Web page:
Tax hearing held

Published 12:00 am Wednesday, December 8, 1999

A Truth in Taxation hearing at City Hall Monday was not well attended by the public.

Wednesday, December 08, 1999

A Truth in Taxation hearing at City Hall Monday was not well attended by the public. City Council members were on hand to answer questions, but there was no one there to ask them.

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&uot;We invited the public, but no one showed up,&uot; said Mayor Marv Wangen. The lack of interest may reflect a general contentment, or at least a lack of consternation on the part of the public over their taxes this year, he said.

For most residents, property taxes are down, while city revenues are up, said Wangen. Total revenue this year came to more than $11.3 million, with local taxes making up $3.3 million. A portion of the revenue comes from license fees, fines and the like, but most, $5.8 million or 52 percent, comes from intergovernmental state aid, Wangen said.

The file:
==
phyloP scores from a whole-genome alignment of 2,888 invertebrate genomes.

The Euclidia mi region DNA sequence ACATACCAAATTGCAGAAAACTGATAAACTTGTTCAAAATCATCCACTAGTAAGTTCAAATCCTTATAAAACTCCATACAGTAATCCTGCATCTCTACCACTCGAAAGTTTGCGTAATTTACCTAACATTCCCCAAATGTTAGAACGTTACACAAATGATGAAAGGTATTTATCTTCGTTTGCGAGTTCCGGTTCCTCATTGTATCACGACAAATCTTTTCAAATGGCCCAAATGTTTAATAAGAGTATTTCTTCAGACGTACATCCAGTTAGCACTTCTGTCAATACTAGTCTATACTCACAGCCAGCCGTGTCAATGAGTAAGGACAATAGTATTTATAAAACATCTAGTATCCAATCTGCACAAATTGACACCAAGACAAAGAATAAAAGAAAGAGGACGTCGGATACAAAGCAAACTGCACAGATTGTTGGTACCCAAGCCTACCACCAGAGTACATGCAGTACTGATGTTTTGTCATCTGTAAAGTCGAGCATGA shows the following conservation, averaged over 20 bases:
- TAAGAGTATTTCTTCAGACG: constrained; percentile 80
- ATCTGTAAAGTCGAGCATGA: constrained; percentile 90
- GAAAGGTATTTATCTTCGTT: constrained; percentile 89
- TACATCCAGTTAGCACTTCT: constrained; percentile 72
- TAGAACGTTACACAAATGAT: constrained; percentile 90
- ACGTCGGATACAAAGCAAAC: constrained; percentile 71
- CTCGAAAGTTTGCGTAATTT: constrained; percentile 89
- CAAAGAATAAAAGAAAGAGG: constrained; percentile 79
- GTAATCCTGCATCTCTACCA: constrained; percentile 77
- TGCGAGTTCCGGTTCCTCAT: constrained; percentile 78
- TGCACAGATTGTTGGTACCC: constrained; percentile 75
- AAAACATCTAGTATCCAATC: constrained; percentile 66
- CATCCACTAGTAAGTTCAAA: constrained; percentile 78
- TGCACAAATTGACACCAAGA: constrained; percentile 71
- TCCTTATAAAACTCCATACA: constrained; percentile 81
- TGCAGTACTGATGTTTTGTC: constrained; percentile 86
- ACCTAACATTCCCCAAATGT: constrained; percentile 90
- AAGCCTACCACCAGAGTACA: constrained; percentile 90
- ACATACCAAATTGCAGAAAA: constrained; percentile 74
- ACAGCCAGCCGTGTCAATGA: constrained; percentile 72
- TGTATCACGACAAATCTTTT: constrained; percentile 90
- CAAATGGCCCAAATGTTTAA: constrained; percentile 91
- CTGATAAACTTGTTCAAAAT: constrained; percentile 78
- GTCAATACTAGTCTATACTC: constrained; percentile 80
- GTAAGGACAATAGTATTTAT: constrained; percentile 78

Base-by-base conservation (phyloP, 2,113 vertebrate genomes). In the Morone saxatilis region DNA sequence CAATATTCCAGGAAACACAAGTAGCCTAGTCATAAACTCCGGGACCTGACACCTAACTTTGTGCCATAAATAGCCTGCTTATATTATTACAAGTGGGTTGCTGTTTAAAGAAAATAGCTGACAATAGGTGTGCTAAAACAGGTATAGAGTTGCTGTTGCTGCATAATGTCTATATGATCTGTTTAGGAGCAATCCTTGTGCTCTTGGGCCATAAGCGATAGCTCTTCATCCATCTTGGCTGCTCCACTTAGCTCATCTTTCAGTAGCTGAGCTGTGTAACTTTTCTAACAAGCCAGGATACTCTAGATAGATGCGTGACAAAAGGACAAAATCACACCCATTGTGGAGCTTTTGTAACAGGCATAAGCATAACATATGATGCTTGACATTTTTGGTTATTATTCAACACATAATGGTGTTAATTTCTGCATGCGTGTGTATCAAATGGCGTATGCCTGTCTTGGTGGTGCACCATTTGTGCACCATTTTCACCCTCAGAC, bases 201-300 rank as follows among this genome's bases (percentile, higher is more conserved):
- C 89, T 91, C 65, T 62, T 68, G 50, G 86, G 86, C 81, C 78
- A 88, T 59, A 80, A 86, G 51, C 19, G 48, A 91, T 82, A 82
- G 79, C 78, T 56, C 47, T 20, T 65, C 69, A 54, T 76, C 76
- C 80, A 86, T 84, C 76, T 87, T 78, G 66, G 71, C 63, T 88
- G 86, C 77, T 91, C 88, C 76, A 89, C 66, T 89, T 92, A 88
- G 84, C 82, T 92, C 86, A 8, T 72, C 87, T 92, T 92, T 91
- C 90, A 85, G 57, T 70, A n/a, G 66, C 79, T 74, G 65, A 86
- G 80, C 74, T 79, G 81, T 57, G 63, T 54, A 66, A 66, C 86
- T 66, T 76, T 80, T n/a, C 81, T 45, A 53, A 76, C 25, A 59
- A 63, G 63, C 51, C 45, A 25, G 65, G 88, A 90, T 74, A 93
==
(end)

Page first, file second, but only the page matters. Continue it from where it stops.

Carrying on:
&uot;What many residents don’t perhaps know is that we receive more tax dollars back than we spend here,&uot; the Mayor said.

He explained that out-state or rural communities receive more state aid because their property values are less than in urban areas.

Suburban residents are often upset about this, since smaller communities such as Albert Lea with a population of 18,000 may receive proportionally more aid than a suburb like Bloomington, which has a much higher population.

Legislators came up with the formula as a way to ensure smaller communities had the same basic services that are offered in the larger ones, Wangen said.

&uot;That may change, however, since many who live in the urban areas don’t think the formula is fair,&uot; Wangen said.

Franchise fees, such as utilities, gas and cable TV brought in $1,270,000 in revenue, while property taxes brought in $1,946,000, Wangen said.

The total taxes on property are down largely because of the increase in state aid, Wangen said.

The figures came from the city budget that was published earlier this year.